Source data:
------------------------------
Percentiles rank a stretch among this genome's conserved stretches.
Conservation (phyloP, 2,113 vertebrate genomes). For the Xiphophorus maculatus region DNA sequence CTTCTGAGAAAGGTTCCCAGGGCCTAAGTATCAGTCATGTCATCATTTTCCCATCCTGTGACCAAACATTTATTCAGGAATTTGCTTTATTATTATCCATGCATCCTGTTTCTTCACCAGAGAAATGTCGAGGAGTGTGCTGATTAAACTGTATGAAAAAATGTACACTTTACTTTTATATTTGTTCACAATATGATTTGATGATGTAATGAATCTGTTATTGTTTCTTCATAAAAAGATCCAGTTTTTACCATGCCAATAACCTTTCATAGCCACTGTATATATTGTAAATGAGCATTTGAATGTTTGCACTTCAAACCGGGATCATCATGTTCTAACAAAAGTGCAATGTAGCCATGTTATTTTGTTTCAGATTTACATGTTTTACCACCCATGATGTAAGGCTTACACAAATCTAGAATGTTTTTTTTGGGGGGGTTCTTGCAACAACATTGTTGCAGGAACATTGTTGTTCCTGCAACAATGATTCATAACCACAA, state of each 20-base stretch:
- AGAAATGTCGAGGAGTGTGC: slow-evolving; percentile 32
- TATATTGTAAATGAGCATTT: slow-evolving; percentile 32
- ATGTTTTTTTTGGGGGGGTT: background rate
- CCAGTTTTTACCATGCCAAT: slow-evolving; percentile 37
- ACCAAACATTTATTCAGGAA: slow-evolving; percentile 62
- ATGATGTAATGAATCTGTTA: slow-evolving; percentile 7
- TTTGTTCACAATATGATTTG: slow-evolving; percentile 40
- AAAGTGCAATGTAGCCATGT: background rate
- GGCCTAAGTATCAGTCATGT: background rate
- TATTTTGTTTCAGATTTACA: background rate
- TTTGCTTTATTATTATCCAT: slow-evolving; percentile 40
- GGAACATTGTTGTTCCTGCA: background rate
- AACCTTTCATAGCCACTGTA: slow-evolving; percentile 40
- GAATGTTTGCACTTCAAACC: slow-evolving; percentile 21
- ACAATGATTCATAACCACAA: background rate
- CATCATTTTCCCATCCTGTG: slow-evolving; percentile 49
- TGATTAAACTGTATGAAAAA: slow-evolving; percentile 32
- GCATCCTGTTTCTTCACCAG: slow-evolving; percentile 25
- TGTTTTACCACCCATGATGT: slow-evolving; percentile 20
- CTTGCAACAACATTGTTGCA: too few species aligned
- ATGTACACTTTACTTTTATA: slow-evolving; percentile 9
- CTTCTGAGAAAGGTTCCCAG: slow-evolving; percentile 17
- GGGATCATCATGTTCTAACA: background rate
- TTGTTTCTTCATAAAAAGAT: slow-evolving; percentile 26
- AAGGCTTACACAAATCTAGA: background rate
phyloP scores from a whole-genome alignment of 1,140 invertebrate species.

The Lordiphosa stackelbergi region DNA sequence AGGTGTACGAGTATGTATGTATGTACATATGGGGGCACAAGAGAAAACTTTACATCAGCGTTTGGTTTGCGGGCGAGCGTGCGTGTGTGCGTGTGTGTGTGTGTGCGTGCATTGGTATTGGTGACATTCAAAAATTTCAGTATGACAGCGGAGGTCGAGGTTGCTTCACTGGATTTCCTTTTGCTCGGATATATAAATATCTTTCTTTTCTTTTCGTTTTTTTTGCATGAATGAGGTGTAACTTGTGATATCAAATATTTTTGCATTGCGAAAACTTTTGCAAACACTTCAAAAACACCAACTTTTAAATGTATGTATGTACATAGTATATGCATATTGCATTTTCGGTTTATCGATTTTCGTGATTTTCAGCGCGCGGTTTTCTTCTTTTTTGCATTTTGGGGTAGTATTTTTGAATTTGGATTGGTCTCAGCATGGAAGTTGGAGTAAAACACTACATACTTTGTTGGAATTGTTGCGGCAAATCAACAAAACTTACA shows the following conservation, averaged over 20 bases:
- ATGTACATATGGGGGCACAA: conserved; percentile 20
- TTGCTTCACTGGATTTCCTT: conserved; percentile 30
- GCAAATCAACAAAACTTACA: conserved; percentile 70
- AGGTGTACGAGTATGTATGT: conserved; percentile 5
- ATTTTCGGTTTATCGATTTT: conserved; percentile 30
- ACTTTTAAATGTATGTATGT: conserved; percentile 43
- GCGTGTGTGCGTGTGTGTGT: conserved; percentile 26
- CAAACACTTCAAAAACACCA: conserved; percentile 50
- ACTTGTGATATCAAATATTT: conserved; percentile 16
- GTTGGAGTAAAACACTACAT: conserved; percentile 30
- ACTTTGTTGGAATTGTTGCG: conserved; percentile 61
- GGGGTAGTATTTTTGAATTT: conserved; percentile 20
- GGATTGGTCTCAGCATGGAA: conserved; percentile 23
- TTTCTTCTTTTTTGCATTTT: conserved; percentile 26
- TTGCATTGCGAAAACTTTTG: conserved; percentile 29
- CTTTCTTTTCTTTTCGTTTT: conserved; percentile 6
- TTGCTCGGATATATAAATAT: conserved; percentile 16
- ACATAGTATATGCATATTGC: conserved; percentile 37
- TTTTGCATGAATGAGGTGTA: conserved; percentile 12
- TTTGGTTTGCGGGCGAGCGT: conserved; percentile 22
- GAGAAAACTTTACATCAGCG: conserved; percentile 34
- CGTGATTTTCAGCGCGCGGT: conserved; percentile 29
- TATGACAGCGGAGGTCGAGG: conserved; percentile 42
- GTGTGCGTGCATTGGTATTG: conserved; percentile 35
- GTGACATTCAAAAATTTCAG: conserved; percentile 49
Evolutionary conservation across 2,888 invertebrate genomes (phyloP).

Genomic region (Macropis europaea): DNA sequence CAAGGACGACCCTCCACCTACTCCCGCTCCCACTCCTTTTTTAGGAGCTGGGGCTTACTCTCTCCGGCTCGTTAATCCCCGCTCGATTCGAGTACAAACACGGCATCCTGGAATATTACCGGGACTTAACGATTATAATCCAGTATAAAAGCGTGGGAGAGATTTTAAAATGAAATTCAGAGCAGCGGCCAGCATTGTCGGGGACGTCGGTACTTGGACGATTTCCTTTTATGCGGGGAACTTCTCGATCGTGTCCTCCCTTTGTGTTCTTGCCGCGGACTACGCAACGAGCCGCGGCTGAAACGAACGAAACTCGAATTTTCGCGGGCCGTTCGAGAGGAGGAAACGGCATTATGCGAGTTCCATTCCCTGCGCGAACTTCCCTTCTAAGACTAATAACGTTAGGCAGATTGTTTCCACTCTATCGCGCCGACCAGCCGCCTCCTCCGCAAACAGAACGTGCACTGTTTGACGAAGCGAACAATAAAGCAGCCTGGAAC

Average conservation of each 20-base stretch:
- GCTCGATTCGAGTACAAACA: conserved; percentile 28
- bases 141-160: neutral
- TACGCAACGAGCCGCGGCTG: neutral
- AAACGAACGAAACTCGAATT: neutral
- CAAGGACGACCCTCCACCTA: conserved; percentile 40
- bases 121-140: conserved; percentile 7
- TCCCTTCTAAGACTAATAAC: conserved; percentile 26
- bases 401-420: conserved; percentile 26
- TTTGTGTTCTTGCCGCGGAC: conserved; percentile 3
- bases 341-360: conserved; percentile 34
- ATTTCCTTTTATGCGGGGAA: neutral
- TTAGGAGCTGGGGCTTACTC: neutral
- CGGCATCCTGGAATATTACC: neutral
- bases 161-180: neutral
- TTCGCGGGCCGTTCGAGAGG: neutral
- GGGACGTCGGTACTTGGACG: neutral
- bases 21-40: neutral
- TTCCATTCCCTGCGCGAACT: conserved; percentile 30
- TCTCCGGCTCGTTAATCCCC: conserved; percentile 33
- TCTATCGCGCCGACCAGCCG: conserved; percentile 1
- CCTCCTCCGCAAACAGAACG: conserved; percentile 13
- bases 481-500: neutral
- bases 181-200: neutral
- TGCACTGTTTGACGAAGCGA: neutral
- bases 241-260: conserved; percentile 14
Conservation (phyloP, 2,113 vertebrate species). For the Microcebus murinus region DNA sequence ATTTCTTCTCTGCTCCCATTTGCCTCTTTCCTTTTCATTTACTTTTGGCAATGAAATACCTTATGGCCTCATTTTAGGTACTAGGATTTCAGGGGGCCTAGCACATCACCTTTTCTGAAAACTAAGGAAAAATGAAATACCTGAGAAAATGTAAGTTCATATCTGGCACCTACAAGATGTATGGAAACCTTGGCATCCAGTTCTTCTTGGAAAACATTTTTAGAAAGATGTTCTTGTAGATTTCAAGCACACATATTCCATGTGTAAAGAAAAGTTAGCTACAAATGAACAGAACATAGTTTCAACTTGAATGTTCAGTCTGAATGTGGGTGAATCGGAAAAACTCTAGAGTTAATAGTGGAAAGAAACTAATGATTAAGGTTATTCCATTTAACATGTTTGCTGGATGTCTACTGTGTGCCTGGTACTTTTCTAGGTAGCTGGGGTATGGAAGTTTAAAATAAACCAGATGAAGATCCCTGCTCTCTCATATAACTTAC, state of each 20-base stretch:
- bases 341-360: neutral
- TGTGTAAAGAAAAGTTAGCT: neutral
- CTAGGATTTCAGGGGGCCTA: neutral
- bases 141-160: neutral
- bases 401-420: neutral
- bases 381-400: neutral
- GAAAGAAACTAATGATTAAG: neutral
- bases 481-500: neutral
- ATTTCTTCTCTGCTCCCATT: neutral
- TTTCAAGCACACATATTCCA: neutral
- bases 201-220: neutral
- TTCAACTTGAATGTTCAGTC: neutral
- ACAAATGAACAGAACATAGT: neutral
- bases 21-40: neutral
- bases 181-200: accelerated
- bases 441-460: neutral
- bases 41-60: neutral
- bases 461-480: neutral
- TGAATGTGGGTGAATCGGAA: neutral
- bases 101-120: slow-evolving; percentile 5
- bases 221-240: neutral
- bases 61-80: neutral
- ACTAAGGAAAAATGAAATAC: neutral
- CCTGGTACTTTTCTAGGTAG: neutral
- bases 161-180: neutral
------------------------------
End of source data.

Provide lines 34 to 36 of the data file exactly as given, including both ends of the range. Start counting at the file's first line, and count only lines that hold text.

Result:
- ATTTTCGGTTTATCGATTTT: conserved; percentile 30
- ACTTTTAAATGTATGTATGT: conserved; percentile 43
- GCGTGTGTGCGTGTGTGTGT: conserved; percentile 26